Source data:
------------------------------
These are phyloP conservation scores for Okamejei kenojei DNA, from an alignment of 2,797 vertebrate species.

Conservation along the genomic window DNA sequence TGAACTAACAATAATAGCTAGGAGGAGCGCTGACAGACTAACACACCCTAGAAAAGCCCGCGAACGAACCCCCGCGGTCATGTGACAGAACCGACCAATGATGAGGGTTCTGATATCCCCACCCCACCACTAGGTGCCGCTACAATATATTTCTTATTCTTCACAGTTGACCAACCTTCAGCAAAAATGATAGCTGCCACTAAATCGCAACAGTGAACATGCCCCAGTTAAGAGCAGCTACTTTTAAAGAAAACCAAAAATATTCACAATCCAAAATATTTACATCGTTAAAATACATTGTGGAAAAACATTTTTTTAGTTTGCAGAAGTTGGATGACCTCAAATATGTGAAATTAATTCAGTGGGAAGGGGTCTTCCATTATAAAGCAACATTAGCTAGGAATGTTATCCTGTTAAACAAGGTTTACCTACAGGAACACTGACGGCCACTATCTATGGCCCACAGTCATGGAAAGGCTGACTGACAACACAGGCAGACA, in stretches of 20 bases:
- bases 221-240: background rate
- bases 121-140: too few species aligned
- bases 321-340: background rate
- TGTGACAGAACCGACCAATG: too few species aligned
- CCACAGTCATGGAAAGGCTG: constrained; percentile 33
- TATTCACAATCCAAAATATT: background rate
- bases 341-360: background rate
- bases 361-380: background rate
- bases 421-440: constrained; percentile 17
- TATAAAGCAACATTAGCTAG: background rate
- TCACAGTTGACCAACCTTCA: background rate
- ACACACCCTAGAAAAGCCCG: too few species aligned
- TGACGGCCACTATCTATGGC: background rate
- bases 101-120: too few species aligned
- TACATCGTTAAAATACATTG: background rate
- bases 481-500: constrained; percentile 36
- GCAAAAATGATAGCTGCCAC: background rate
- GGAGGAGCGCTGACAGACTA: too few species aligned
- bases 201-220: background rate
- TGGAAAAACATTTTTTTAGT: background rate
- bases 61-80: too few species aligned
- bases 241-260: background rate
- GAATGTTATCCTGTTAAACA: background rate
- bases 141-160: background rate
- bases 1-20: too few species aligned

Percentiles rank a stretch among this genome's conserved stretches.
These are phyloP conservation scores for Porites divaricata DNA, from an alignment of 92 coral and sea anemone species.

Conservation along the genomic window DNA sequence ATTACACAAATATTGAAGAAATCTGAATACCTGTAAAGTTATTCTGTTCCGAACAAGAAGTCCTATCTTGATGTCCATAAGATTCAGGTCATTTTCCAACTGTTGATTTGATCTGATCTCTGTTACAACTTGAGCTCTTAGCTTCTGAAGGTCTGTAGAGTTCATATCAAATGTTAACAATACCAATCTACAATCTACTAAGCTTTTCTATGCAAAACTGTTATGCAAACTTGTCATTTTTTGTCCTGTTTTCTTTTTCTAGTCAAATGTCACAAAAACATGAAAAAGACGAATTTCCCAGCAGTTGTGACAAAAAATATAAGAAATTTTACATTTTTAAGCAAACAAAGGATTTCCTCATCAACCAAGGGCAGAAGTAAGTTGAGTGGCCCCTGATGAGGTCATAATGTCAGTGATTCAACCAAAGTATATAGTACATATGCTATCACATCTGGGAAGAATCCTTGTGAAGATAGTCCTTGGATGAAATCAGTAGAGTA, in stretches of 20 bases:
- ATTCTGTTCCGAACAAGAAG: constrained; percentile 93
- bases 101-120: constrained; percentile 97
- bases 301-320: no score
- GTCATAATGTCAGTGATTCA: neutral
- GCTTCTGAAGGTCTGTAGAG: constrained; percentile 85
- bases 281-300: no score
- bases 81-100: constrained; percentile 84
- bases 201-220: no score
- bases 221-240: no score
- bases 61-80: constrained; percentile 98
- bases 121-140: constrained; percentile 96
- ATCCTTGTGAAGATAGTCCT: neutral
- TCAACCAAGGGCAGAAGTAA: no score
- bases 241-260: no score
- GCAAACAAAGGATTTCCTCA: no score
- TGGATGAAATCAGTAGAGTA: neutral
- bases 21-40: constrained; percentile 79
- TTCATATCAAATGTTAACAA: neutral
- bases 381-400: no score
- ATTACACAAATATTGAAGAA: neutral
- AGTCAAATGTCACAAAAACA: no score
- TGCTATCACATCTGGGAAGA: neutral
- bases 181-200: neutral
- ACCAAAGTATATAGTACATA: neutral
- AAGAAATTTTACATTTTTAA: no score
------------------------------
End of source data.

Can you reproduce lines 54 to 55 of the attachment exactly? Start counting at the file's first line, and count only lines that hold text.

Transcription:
- ACCAAAGTATATAGTACATA: neutral
- AAGAAATTTTACATTTTTAA: no score